Malt Resistance

Narrating the Rise and Fall of Single Malt Scotch.

Friday, March 04, 2005

The Lowering of Standards at the House of Macallan (II)

A purposefully traditionalist distillery.” Those are the lofty words which Michael Jackson chose to describe the Macallan and its ownership in the first and second editions (1989-91) of his standard setting work (Complete Guide to Single Malt Scotch, Running Press). These words are no longer used in the later editions, and with good reason.

He was describing the Macallan of yore, a single malt which was exclusively made from “Golden Promise” barley (a low yielding barley which uniquely produces rich nutty flavours), and exclusively matured in Sherry Casks. Those two characteristic which many –including past owners of the place-- thought were inseparable from The Macallan have been done away with progressively, quietly. The fall started in earnest with Highland Distillers' acquisition of the Macallan, and accelerated when the Edrington group set its cash starved tentacles on the distillery. (I am not being fair to octopuses: these corporate groups buy up Distilleries like dictatorships when they take prisoners, some are put in virtual isolation [like Bunnahabhain], and others are publicly executed --that is what is happening to the Macallan.)

What will follow, in the next few months, is a brief review of how the costly tradition of distilling Macallan from Golden Promise Barley was abandoned –and how few journalists or magazines, which cover the industry actually clearly called the owners of the Macallan on it.


Anonymous RJDinkel said...

Macallan Bourbon:

When I first heard of Macallan's "fine oak", the idea appealed to me. I have always felt that some single malts from sherry cask -- especially the more delicate ones -- have some of their fine characteristics overpowered by the sherry. I generally find that malt from bourbon casks gives a more true flavor of the malt itself, without "other" influences. Thus I am always interested when I see an independent bottling of something from bourbon that is more often / traditionally sherry matured.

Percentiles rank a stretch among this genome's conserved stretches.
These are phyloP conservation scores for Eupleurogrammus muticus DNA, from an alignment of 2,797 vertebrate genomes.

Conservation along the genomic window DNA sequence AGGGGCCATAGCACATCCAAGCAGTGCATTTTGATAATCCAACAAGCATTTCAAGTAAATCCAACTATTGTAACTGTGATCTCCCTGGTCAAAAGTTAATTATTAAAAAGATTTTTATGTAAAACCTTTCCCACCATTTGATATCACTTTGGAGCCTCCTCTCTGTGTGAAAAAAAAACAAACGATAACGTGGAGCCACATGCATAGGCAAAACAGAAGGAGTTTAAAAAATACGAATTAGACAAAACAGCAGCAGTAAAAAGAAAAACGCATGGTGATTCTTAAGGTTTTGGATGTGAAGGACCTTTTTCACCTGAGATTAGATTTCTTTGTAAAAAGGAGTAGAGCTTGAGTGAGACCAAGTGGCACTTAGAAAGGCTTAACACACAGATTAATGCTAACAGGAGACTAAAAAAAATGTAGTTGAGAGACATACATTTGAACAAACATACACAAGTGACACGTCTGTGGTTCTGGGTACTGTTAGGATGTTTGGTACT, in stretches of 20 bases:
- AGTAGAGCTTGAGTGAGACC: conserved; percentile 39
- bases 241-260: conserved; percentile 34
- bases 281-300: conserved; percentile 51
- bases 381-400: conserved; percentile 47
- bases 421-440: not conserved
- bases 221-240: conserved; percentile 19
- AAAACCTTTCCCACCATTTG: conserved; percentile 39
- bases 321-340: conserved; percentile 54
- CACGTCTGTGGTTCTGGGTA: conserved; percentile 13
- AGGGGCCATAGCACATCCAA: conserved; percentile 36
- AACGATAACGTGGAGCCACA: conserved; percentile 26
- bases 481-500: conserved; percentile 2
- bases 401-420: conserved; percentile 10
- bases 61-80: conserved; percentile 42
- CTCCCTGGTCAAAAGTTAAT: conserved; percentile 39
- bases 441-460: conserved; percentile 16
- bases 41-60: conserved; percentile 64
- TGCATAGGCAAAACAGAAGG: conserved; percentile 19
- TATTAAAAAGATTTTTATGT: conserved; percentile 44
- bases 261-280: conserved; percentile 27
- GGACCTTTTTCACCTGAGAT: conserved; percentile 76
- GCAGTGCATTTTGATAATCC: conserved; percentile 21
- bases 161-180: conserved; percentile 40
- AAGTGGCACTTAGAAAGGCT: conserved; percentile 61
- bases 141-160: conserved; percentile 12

The bourbon-aged Macallan sounded like it was a perfect candidate for me -- a great malt with all of the traditional speyside characteristics but without being overly influenced by the sherry.
Sadly, I was terribly disappointed. I can only assume that the bourbon casks used were second or third fill (which would not be unusual if in fact these casks were originally laid down for blending as much of what I have read indicates). The resulting malt was not completely without character, but was suprizingly close. The taste was like that of a much younger malt with very little wood influence, and the fabulous malty-sweet speyside characteristics were nearly non-existant. Too bad. If I were Macallan, I would have serious second thoughts about putting my name on this stuff.

6:40 PM  
Anonymous Anonymous said...

As a worker for the edrington group i have to question the knowledge of this website. The sales of the Macallan have steadily increased as year prizes and the awards keep rolling in. Unless the distinguised whiskey folk are gettin it wrong i ask you why our whisky wins so many prestigious awards if its is being ruined by my company?

8:22 AM  
Anonymous Singmaltman said...

A Response to Anonymous.

Awards can be purchased! Don't you know the marketing tricks and gimmicks?

Macallan is very disappointed to me too. Their 18 years old is actually a vatted malt whisky. They call it the "finest cut". Actually, 16% of this malt comes from some unknown source.

12:19 AM  

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